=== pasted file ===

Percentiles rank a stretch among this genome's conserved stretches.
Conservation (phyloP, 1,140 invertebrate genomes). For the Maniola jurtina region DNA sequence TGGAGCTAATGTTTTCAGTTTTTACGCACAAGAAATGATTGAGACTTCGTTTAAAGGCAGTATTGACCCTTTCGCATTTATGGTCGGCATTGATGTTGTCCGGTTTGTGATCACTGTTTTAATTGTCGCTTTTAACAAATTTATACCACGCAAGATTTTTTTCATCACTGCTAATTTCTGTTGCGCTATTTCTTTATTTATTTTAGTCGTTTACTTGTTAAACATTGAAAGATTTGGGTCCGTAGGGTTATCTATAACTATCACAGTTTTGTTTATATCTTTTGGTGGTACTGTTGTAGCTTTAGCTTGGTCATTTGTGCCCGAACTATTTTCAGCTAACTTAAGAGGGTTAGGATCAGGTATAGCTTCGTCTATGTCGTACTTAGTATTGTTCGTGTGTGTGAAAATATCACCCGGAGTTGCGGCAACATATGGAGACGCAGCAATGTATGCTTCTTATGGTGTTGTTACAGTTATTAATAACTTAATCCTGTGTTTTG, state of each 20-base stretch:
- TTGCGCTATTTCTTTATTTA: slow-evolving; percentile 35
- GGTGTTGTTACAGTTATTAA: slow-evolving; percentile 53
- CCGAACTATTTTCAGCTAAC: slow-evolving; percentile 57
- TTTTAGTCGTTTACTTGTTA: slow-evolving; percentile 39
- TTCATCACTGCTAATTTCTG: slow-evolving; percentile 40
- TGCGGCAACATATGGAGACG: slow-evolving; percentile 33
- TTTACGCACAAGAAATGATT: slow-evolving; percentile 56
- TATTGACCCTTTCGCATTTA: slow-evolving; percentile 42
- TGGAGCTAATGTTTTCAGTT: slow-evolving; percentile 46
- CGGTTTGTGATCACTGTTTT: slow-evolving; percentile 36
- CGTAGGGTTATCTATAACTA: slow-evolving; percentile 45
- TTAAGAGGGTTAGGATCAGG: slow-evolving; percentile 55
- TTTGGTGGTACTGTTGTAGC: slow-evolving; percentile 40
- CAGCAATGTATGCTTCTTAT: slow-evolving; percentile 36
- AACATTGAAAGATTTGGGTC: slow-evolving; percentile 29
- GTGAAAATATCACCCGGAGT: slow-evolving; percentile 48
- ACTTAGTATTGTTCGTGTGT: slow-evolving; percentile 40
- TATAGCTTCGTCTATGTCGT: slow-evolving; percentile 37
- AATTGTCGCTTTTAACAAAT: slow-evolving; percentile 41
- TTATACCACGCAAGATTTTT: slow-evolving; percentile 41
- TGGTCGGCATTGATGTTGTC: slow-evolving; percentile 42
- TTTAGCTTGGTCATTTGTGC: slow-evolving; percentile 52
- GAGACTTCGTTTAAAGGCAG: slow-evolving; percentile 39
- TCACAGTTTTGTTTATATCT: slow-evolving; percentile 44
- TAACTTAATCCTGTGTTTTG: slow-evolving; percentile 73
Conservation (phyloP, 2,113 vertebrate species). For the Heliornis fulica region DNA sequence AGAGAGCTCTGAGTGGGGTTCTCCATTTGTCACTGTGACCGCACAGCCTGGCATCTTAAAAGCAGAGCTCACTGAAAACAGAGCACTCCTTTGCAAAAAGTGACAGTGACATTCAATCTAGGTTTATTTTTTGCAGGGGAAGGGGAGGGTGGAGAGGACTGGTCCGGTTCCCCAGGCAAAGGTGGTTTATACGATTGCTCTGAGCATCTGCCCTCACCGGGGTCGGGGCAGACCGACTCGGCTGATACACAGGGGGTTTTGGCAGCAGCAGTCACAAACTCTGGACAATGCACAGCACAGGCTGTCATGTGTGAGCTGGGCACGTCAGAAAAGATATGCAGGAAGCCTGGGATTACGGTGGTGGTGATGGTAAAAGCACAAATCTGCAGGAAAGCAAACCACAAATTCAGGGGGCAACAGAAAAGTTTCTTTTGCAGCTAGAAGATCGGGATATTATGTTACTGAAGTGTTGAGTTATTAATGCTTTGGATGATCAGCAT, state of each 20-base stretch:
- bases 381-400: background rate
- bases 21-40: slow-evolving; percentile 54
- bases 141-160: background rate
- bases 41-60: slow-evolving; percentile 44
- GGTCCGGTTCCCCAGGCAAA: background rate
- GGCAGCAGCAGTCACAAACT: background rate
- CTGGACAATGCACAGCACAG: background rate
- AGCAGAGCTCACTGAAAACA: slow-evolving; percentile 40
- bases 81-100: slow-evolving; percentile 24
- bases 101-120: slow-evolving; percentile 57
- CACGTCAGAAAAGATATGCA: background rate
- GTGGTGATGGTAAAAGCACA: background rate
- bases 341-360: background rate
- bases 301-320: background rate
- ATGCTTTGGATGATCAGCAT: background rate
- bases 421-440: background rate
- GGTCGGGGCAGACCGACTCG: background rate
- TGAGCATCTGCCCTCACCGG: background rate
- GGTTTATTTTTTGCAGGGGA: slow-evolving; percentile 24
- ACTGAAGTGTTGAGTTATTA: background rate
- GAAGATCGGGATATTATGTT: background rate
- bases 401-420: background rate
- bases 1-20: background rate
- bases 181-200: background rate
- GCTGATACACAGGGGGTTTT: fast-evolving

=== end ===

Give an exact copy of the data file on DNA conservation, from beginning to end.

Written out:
Percentiles rank a stretch among this genome's conserved stretches.
Conservation (phyloP, 1,140 invertebrate genomes). For the Maniola jurtina region DNA sequence TGGAGCTAATGTTTTCAGTTTTTACGCACAAGAAATGATTGAGACTTCGTTTAAAGGCAGTATTGACCCTTTCGCATTTATGGTCGGCATTGATGTTGTCCGGTTTGTGATCACTGTTTTAATTGTCGCTTTTAACAAATTTATACCACGCAAGATTTTTTTCATCACTGCTAATTTCTGTTGCGCTATTTCTTTATTTATTTTAGTCGTTTACTTGTTAAACATTGAAAGATTTGGGTCCGTAGGGTTATCTATAACTATCACAGTTTTGTTTATATCTTTTGGTGGTACTGTTGTAGCTTTAGCTTGGTCATTTGTGCCCGAACTATTTTCAGCTAACTTAAGAGGGTTAGGATCAGGTATAGCTTCGTCTATGTCGTACTTAGTATTGTTCGTGTGTGTGAAAATATCACCCGGAGTTGCGGCAACATATGGAGACGCAGCAATGTATGCTTCTTATGGTGTTGTTACAGTTATTAATAACTTAATCCTGTGTTTTG, state of each 20-base stretch:
- TTGCGCTATTTCTTTATTTA: slow-evolving; percentile 35
- GGTGTTGTTACAGTTATTAA: slow-evolving; percentile 53
- CCGAACTATTTTCAGCTAAC: slow-evolving; percentile 57
- TTTTAGTCGTTTACTTGTTA: slow-evolving; percentile 39
- TTCATCACTGCTAATTTCTG: slow-evolving; percentile 40
- TGCGGCAACATATGGAGACG: slow-evolving; percentile 33
- TTTACGCACAAGAAATGATT: slow-evolving; percentile 56
- TATTGACCCTTTCGCATTTA: slow-evolving; percentile 42
- TGGAGCTAATGTTTTCAGTT: slow-evolving; percentile 46
- CGGTTTGTGATCACTGTTTT: slow-evolving; percentile 36
- CGTAGGGTTATCTATAACTA: slow-evolving; percentile 45
- TTAAGAGGGTTAGGATCAGG: slow-evolving; percentile 55
- TTTGGTGGTACTGTTGTAGC: slow-evolving; percentile 40
- CAGCAATGTATGCTTCTTAT: slow-evolving; percentile 36
- AACATTGAAAGATTTGGGTC: slow-evolving; percentile 29
- GTGAAAATATCACCCGGAGT: slow-evolving; percentile 48
- ACTTAGTATTGTTCGTGTGT: slow-evolving; percentile 40
- TATAGCTTCGTCTATGTCGT: slow-evolving; percentile 37
- AATTGTCGCTTTTAACAAAT: slow-evolving; percentile 41
- TTATACCACGCAAGATTTTT: slow-evolving; percentile 41
- TGGTCGGCATTGATGTTGTC: slow-evolving; percentile 42
- TTTAGCTTGGTCATTTGTGC: slow-evolving; percentile 52
- GAGACTTCGTTTAAAGGCAG: slow-evolving; percentile 39
- TCACAGTTTTGTTTATATCT: slow-evolving; percentile 44
- TAACTTAATCCTGTGTTTTG: slow-evolving; percentile 73
Conservation (phyloP, 2,113 vertebrate species). For the Heliornis fulica region DNA sequence AGAGAGCTCTGAGTGGGGTTCTCCATTTGTCACTGTGACCGCACAGCCTGGCATCTTAAAAGCAGAGCTCACTGAAAACAGAGCACTCCTTTGCAAAAAGTGACAGTGACATTCAATCTAGGTTTATTTTTTGCAGGGGAAGGGGAGGGTGGAGAGGACTGGTCCGGTTCCCCAGGCAAAGGTGGTTTATACGATTGCTCTGAGCATCTGCCCTCACCGGGGTCGGGGCAGACCGACTCGGCTGATACACAGGGGGTTTTGGCAGCAGCAGTCACAAACTCTGGACAATGCACAGCACAGGCTGTCATGTGTGAGCTGGGCACGTCAGAAAAGATATGCAGGAAGCCTGGGATTACGGTGGTGGTGATGGTAAAAGCACAAATCTGCAGGAAAGCAAACCACAAATTCAGGGGGCAACAGAAAAGTTTCTTTTGCAGCTAGAAGATCGGGATATTATGTTACTGAAGTGTTGAGTTATTAATGCTTTGGATGATCAGCAT, state of each 20-base stretch:
- bases 381-400: background rate
- bases 21-40: slow-evolving; percentile 54
- bases 141-160: background rate
- bases 41-60: slow-evolving; percentile 44
- GGTCCGGTTCCCCAGGCAAA: background rate
- GGCAGCAGCAGTCACAAACT: background rate
- CTGGACAATGCACAGCACAG: background rate
- AGCAGAGCTCACTGAAAACA: slow-evolving; percentile 40
- bases 81-100: slow-evolving; percentile 24
- bases 101-120: slow-evolving; percentile 57
- CACGTCAGAAAAGATATGCA: background rate
- GTGGTGATGGTAAAAGCACA: background rate
- bases 341-360: background rate
- bases 301-320: background rate
- ATGCTTTGGATGATCAGCAT: background rate
- bases 421-440: background rate
- GGTCGGGGCAGACCGACTCG: background rate
- TGAGCATCTGCCCTCACCGG: background rate
- GGTTTATTTTTTGCAGGGGA: slow-evolving; percentile 24
- ACTGAAGTGTTGAGTTATTA: background rate
- GAAGATCGGGATATTATGTT: background rate
- bases 401-420: background rate
- bases 1-20: background rate
- bases 181-200: background rate
- GCTGATACACAGGGGGTTTT: fast-evolving